This column by David Breakstone in the JPost has got to be the most completely moronic article I have seen to date on the subject of the Rotem bill:
"Keep Dreaming: When Chelsea wed Marc"
I don't know which part of it I find most offensive:
- Breakstone's nauseating celebration of the Clinton intermarriage as a glorious, shining example of American Jewish assimilation -- a phenomenon that he seems to advocate as an ideal to which we should all aspire.
- His thinly veiled threat in the name of American Reform and Conservative Jewry that they will end their support for Israel unless Israel's democratically elected representatives learn to kowtow to American Jewish demands (instead of serving the needs of their own constituencies).
- His exasperatingly idiotic presentation of "Veronica", his own son's girlfriend, as a case study with which to bash the Rotem bill: "Veronica" -- a halakhicly non-Jewish daughter of Russian olim -- is, in fact, a classic, prototypical type of case which Rotem's bill was directly aimed at solving. Breakstone makes an utter fool of himself by gloating over the defeat of the very bill that would have enabled "Veronica" to convert, and his son to marry her.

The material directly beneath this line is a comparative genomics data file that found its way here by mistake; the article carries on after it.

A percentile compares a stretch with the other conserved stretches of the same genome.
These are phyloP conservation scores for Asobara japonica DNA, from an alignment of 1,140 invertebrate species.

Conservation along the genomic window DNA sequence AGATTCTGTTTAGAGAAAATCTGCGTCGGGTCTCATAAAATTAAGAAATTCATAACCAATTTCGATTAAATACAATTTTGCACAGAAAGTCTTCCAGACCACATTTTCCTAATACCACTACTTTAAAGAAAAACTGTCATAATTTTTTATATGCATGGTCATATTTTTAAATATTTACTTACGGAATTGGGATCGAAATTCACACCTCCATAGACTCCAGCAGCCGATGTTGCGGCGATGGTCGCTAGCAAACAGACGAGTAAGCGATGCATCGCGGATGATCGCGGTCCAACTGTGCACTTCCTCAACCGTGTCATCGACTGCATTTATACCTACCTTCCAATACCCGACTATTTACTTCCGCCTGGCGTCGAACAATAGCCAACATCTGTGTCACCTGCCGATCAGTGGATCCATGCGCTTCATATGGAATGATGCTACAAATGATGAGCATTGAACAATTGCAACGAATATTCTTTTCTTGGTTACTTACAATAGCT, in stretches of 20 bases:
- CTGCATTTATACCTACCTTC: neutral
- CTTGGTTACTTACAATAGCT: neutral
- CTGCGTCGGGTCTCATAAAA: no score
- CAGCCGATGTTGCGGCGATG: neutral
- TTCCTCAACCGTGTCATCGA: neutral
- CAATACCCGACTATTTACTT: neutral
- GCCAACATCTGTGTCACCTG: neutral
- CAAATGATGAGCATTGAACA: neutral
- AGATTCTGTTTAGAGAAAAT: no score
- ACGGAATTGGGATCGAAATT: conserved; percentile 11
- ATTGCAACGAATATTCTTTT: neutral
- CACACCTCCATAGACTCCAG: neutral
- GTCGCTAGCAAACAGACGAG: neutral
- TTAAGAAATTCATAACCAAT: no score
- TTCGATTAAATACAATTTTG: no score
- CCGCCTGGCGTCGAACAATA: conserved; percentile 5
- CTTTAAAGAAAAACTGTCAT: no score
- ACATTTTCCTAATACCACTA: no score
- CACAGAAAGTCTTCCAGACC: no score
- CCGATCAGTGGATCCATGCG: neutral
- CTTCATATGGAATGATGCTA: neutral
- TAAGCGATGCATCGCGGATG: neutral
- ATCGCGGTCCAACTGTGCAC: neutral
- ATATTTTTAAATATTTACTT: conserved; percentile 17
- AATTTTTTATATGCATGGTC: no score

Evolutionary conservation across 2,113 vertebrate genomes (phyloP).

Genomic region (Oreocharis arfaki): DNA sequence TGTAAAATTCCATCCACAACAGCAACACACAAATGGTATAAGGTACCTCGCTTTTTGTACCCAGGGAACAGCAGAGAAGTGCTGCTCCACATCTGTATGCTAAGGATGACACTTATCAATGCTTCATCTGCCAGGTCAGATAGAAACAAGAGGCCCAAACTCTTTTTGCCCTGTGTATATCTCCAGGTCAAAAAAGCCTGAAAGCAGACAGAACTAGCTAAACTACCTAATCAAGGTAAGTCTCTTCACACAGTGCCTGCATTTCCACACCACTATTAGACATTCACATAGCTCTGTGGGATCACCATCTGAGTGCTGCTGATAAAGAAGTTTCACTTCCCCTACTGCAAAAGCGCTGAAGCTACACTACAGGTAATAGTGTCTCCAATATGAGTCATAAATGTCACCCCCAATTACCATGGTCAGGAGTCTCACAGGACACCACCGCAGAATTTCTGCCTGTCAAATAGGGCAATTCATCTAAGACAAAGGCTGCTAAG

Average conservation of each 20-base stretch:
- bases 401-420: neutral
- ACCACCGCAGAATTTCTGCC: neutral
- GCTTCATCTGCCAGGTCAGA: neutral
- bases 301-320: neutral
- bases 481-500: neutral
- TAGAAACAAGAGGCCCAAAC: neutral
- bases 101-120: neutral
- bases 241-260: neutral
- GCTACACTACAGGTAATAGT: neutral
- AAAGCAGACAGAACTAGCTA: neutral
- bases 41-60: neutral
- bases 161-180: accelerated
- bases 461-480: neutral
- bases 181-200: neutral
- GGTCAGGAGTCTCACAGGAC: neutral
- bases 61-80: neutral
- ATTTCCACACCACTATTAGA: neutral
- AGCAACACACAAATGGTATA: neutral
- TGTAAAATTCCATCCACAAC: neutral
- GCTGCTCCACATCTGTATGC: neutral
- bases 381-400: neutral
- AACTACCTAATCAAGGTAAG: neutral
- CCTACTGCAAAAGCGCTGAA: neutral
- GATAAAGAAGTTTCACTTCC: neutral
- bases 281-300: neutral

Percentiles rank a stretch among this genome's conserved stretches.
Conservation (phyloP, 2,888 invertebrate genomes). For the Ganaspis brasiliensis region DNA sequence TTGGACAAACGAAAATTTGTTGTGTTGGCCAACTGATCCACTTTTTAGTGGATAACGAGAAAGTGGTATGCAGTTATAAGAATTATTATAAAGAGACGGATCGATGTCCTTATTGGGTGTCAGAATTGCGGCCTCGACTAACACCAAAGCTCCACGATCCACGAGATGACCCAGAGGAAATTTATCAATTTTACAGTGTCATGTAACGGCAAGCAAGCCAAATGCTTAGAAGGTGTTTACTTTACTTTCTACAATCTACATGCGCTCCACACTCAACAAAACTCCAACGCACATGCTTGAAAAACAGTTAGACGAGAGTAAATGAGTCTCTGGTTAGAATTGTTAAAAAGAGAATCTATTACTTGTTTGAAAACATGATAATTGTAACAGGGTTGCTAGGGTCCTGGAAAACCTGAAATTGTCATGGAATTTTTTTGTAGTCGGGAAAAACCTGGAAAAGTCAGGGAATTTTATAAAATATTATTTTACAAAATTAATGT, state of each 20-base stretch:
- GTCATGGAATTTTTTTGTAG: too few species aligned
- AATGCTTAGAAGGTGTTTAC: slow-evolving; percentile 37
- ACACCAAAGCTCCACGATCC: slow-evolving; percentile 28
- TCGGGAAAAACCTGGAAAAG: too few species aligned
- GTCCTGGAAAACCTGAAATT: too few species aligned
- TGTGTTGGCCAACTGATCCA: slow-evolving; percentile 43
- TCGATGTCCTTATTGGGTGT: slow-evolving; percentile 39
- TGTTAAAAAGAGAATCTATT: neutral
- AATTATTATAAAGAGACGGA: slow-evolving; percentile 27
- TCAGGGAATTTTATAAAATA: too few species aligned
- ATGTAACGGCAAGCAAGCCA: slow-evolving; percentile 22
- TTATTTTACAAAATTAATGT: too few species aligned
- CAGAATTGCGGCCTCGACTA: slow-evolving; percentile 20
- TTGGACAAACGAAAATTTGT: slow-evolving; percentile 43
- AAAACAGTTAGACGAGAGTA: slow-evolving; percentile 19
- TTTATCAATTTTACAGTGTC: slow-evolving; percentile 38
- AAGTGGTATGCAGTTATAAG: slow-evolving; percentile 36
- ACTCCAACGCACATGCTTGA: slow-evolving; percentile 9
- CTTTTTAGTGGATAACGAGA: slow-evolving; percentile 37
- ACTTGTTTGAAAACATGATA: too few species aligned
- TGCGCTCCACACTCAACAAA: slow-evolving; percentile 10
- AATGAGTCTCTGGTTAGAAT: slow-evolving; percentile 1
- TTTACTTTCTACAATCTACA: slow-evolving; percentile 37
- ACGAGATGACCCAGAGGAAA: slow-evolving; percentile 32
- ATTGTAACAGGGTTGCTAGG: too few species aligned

After reading that, I almost ignored this other column by Amotz Asa-el that appeared in the same paper a week later. From its title, it sounded like it was going to be yet more of the exact same stupidity. (And to be completely honest, having read other things in the past by Mr. Asa-el, that is what I tended to expect.):
"When Chelsea Clinton met David Rotem"
To my surprise, though, it would appear that Asa-el is one of the few journalists to have written on the subject of the Rotem bill, who took the time to actually read the bill and understand what it is, rather than allowing himself to become caught up in the tsunami of disinformation emanating from the Reform and Conservative movements -- as nearly everyone else (e.g., David Breakstone) has.